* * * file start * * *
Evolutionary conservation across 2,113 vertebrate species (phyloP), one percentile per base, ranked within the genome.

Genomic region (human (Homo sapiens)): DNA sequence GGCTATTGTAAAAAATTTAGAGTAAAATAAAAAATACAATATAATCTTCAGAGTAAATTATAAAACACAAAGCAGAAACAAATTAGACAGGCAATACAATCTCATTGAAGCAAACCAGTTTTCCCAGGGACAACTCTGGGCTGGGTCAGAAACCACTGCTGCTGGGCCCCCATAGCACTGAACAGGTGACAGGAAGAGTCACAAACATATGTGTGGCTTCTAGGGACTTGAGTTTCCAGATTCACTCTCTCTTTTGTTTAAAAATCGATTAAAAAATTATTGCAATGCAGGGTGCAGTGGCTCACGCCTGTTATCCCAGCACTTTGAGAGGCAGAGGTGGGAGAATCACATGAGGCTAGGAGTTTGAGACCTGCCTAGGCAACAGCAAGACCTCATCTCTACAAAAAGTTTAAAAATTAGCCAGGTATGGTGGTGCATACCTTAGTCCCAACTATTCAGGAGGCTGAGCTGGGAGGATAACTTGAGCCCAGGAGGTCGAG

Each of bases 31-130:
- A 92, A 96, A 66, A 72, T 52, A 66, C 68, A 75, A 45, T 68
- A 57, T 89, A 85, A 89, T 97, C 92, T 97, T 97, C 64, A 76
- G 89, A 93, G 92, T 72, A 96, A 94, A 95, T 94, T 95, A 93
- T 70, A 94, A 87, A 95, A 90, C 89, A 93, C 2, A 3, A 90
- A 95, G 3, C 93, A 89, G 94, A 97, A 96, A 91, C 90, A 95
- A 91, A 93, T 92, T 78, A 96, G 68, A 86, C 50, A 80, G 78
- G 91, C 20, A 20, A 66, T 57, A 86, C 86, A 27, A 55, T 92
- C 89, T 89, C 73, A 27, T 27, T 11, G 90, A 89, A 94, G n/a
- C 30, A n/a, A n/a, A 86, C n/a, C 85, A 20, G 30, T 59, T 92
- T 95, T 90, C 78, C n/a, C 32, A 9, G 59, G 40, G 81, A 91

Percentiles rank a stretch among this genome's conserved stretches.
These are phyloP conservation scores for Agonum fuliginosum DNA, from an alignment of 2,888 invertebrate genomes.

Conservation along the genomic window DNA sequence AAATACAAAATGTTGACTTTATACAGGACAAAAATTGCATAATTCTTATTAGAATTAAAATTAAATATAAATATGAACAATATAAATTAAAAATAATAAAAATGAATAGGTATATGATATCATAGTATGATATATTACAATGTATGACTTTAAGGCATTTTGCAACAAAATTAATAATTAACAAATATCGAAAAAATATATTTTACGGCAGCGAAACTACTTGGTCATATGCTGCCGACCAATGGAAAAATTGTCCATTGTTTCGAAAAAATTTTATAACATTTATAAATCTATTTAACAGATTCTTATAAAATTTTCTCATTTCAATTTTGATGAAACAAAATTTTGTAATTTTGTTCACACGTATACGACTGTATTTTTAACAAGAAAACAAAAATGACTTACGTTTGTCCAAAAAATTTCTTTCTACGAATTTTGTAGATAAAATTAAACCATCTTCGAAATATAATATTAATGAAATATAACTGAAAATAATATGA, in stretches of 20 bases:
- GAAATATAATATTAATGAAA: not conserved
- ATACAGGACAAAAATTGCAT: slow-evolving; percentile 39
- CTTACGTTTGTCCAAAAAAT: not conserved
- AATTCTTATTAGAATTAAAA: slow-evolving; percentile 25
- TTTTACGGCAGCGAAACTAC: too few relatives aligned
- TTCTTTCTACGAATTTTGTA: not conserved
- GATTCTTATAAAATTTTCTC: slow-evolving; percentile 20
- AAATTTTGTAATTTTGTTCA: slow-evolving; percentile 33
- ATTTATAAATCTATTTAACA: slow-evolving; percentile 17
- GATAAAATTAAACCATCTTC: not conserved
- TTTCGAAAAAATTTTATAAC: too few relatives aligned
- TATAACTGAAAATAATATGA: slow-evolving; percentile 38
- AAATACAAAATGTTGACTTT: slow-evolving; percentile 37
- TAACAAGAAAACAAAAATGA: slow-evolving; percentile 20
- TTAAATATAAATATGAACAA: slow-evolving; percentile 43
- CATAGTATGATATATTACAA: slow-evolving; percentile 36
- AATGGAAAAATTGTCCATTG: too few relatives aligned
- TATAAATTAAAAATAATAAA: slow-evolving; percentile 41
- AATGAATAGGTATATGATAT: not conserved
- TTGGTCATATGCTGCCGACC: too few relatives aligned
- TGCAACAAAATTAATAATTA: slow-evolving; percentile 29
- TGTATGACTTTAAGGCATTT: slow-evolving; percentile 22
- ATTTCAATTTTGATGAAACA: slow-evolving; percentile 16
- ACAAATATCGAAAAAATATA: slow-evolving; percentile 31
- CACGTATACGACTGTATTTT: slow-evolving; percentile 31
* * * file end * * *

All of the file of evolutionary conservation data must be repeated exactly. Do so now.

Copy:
Evolutionary conservation across 2,113 vertebrate species (phyloP), one percentile per base, ranked within the genome.

Genomic region (human (Homo sapiens)): DNA sequence GGCTATTGTAAAAAATTTAGAGTAAAATAAAAAATACAATATAATCTTCAGAGTAAATTATAAAACACAAAGCAGAAACAAATTAGACAGGCAATACAATCTCATTGAAGCAAACCAGTTTTCCCAGGGACAACTCTGGGCTGGGTCAGAAACCACTGCTGCTGGGCCCCCATAGCACTGAACAGGTGACAGGAAGAGTCACAAACATATGTGTGGCTTCTAGGGACTTGAGTTTCCAGATTCACTCTCTCTTTTGTTTAAAAATCGATTAAAAAATTATTGCAATGCAGGGTGCAGTGGCTCACGCCTGTTATCCCAGCACTTTGAGAGGCAGAGGTGGGAGAATCACATGAGGCTAGGAGTTTGAGACCTGCCTAGGCAACAGCAAGACCTCATCTCTACAAAAAGTTTAAAAATTAGCCAGGTATGGTGGTGCATACCTTAGTCCCAACTATTCAGGAGGCTGAGCTGGGAGGATAACTTGAGCCCAGGAGGTCGAG

Each of bases 31-130:
- A 92, A 96, A 66, A 72, T 52, A 66, C 68, A 75, A 45, T 68
- A 57, T 89, A 85, A 89, T 97, C 92, T 97, T 97, C 64, A 76
- G 89, A 93, G 92, T 72, A 96, A 94, A 95, T 94, T 95, A 93
- T 70, A 94, A 87, A 95, A 90, C 89, A 93, C 2, A 3, A 90
- A 95, G 3, C 93, A 89, G 94, A 97, A 96, A 91, C 90, A 95
- A 91, A 93, T 92, T 78, A 96, G 68, A 86, C 50, A 80, G 78
- G 91, C 20, A 20, A 66, T 57, A 86, C 86, A 27, A 55, T 92
- C 89, T 89, C 73, A 27, T 27, T 11, G 90, A 89, A 94, G n/a
- C 30, A n/a, A n/a, A 86, C n/a, C 85, A 20, G 30, T 59, T 92
- T 95, T 90, C 78, C n/a, C 32, A 9, G 59, G 40, G 81, A 91

Percentiles rank a stretch among this genome's conserved stretches.
These are phyloP conservation scores for Agonum fuliginosum DNA, from an alignment of 2,888 invertebrate genomes.

Conservation along the genomic window DNA sequence AAATACAAAATGTTGACTTTATACAGGACAAAAATTGCATAATTCTTATTAGAATTAAAATTAAATATAAATATGAACAATATAAATTAAAAATAATAAAAATGAATAGGTATATGATATCATAGTATGATATATTACAATGTATGACTTTAAGGCATTTTGCAACAAAATTAATAATTAACAAATATCGAAAAAATATATTTTACGGCAGCGAAACTACTTGGTCATATGCTGCCGACCAATGGAAAAATTGTCCATTGTTTCGAAAAAATTTTATAACATTTATAAATCTATTTAACAGATTCTTATAAAATTTTCTCATTTCAATTTTGATGAAACAAAATTTTGTAATTTTGTTCACACGTATACGACTGTATTTTTAACAAGAAAACAAAAATGACTTACGTTTGTCCAAAAAATTTCTTTCTACGAATTTTGTAGATAAAATTAAACCATCTTCGAAATATAATATTAATGAAATATAACTGAAAATAATATGA, in stretches of 20 bases:
- GAAATATAATATTAATGAAA: not conserved
- ATACAGGACAAAAATTGCAT: slow-evolving; percentile 39
- CTTACGTTTGTCCAAAAAAT: not conserved
- AATTCTTATTAGAATTAAAA: slow-evolving; percentile 25
- TTTTACGGCAGCGAAACTAC: too few relatives aligned
- TTCTTTCTACGAATTTTGTA: not conserved
- GATTCTTATAAAATTTTCTC: slow-evolving; percentile 20
- AAATTTTGTAATTTTGTTCA: slow-evolving; percentile 33
- ATTTATAAATCTATTTAACA: slow-evolving; percentile 17
- GATAAAATTAAACCATCTTC: not conserved
- TTTCGAAAAAATTTTATAAC: too few relatives aligned
- TATAACTGAAAATAATATGA: slow-evolving; percentile 38
- AAATACAAAATGTTGACTTT: slow-evolving; percentile 37
- TAACAAGAAAACAAAAATGA: slow-evolving; percentile 20
- TTAAATATAAATATGAACAA: slow-evolving; percentile 43
- CATAGTATGATATATTACAA: slow-evolving; percentile 36
- AATGGAAAAATTGTCCATTG: too few relatives aligned
- TATAAATTAAAAATAATAAA: slow-evolving; percentile 41
- AATGAATAGGTATATGATAT: not conserved
- TTGGTCATATGCTGCCGACC: too few relatives aligned
- TGCAACAAAATTAATAATTA: slow-evolving; percentile 29
- TGTATGACTTTAAGGCATTT: slow-evolving; percentile 22
- ATTTCAATTTTGATGAAACA: slow-evolving; percentile 16
- ACAAATATCGAAAAAATATA: slow-evolving; percentile 31
- CACGTATACGACTGTATTTT: slow-evolving; percentile 31